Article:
Autonomic neuropathy (AN or AAN) is a form of polyneuropathy that affects the non-voluntary, non-sensory nervous system (i.e., the autonomic nervous system), affecting mostly the internal organs such as the bladder muscles, the cardiovascular system, the digestive tract, and the genital organs. These nerves are not under a person's conscious control and function automatically. Autonomic nerve fibers form large collections in the thorax, abdomen, and pelvis outside the spinal cord. They have connections with the spinal cord and ultimately the brain, however. Most commonly autonomic neuropathy is seen in persons with long-standing diabetes mellitus type 1 and 2. In most—but not all—cases, autonomic neuropathy occurs alongside other forms of neuropathy, such as sensory neuropathy.
Autonomic neuropathy is one cause of malfunction of the autonomic nervous system (referred to as dysautonomia), but not the only one; some conditions affecting the brain or spinal cord also may cause autonomic dysfunction, such as multiple system atrophy, and therefore, may cause similar symptoms to autonomic neuropathy.
Signs and symptoms
The signs and symptoms of autonomic neuropathy include the following:
- Urinary bladder conditions: urinary incontinence or urinary retention which happens due to the uncoordinated contraction of the bladder. Neurogenic bladder is a broad term used to describe this dysfunction.
- Gastrointestinal tract: dysphagia, abdominal pain, nausea, vomiting, malabsorption, fecal incontinence, gastroparesis, diarrhea, constipation
- Cardiovascular system: disturbances of heart rate (tachycardia, bradycardia), orthostatic hypotension, inadequate increase of heart rate on exertion
- Respiratory system: impairments in the signals associated with regulation of breathing and gas exchange (central sleep apnea, hypopnea, bradypnea).
- Nervous system: pupillary defect, exaggerated hippus, dizziness or lightheadedness.
- Other areas: hypoglycemia unawareness, genital impotence, sweat disturbances, sicca (dryness).
- Absence of signs of cerebellar dysfunction or parkinsonian symptoms as the presence of either would indicate the more serious disease of multiple system atrophy.
Many health conditions can cause autonomic neuropathy. Some common causes of autonomic neuropathy include:
- Diabetes, which is the most common cause of autonomic neuropathy, can gradually cause nerve damage throughout the body.
- Injury to nerves caused by surgery or radiation to the neck.
- Treatment with certain medications, including some drugs used in cancer chemotherapy.
- Abnormal protein buildup in organs (amyloidosis), which affects the organs and the nervous system.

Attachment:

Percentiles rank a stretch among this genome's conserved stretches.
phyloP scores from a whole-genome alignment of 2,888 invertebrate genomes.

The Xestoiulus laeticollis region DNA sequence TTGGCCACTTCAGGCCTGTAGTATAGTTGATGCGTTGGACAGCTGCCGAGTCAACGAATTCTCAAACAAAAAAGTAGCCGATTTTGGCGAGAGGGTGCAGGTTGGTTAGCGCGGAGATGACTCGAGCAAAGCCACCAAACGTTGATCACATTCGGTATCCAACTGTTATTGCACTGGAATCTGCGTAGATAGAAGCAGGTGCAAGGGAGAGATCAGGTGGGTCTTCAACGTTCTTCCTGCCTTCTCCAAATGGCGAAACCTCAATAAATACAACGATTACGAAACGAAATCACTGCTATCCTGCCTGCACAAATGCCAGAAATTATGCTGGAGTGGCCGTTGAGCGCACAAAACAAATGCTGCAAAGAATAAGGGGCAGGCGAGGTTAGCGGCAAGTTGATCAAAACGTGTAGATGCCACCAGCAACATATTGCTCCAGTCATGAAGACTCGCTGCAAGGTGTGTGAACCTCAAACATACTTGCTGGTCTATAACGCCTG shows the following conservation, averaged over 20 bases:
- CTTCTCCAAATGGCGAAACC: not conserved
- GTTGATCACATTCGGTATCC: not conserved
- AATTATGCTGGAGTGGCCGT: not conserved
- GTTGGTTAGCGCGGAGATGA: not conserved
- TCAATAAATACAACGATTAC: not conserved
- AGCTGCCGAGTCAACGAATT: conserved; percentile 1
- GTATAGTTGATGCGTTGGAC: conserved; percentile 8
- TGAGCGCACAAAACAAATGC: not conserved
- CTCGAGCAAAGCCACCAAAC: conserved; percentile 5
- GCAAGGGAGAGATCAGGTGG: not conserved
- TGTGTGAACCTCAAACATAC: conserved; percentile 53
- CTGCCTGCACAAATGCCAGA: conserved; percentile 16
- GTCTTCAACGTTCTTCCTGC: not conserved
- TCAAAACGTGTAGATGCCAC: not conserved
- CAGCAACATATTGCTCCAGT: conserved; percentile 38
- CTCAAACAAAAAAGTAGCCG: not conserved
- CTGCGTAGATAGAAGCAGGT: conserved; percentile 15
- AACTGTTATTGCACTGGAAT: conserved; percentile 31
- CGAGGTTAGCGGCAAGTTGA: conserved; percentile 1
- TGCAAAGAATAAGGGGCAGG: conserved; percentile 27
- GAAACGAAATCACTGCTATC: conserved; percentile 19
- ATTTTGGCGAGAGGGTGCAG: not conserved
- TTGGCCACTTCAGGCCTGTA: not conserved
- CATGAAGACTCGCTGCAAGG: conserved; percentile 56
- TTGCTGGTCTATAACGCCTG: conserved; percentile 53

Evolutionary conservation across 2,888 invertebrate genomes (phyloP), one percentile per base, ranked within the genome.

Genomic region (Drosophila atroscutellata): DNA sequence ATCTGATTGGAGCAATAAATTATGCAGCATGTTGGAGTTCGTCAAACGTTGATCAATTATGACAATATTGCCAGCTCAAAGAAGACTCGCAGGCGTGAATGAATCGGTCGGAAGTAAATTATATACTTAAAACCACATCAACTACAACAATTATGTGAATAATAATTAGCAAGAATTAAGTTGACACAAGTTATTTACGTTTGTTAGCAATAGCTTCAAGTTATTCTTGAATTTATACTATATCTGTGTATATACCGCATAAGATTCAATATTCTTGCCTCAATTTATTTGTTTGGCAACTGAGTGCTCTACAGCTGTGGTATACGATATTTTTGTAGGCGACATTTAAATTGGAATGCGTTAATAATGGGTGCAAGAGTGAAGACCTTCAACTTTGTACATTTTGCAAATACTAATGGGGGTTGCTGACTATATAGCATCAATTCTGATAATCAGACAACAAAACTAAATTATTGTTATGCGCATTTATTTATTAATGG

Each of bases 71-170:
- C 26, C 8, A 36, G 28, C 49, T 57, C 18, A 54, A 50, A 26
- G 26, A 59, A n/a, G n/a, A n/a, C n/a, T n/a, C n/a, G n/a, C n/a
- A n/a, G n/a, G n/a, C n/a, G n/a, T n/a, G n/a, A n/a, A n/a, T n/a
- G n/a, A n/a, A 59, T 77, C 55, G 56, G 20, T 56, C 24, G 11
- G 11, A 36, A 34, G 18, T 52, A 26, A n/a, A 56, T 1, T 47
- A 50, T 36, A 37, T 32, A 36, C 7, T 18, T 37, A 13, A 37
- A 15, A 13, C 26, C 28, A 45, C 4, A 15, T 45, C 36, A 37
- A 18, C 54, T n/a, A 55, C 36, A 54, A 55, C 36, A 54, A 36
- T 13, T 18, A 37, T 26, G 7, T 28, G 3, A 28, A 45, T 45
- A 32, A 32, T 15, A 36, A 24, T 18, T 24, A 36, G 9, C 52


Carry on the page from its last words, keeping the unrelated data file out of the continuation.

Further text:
- Neurodegenerative diseases including Parkinson's disease and “Parkinson’s Plus diseases” including multiple system atrophy and Lewy body dementia, and multiple sclerosis
- Autonomic neuropathy may also be caused by an abnormal attack by the immune system (autoimmune autonomic ganglionopathy), sometimes as part of a paraneoplastic syndrome which can occur even when cancer has not yet been diagnosed.
- Certain infectious diseases. Some viruses and bacteria, such as botulism, Lyme disease and HIV, can cause autonomic neuropathy.
- Inherited disorders. Certain hereditary disorders can cause autonomic neuropathy.
- Autoimmune diseases, in which the immune system attacks and damages parts of the body, including the nerves. Examples include Sjögren syndrome, systemic lupus erythematosus, rheumatoid arthritis and celiac disease. Guillain–Barré syndrome is an autoimmune disease that happens rapidly and can affect autonomic nerves.
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- Behavioral changes: such as reducing water intake, kegel exercises, biofeedback training
- Clean intermittent catheterization: insertion of a foley catheter to remove the urine every few hours and prevent retention, done in a sterile manner.
- Pharmacological therapy, which includes anticholinergic drugs which reduce the contraction of the bladder
- Botox injections into the bladder
- Surgical treatment: Urinary diversion, Artificial Urinary Sphincter, Urethral sling, or insertion of electrical devices adjacent to the bladder to stimulate its contraction.
- "Neurogenic Bladder: Overview, Neuroanatomy, Physiology and Pathophysiology". 2019-12-05. Cite journal requires
- Vinik, AI; Erbas, T (2013). "Diabetic autonomic neuropathy". Handbook of Clinical Neurology. 117: 279–94. doi:10.1016/b978-0-444-53491-0.00022-5. ISBN 9780444534910. PMID 24095132.
- "Neurogenic Bladder Management and Treatment". Cleveland Clinic. Retrieved 2020-03-08.
- Urology, Weill Cornell (2017-11-16). "Neurogenic Bladder - Treatment Options". Weill Cornell Medicine: Department of Urology - New York. Retrieved 2020-03-08.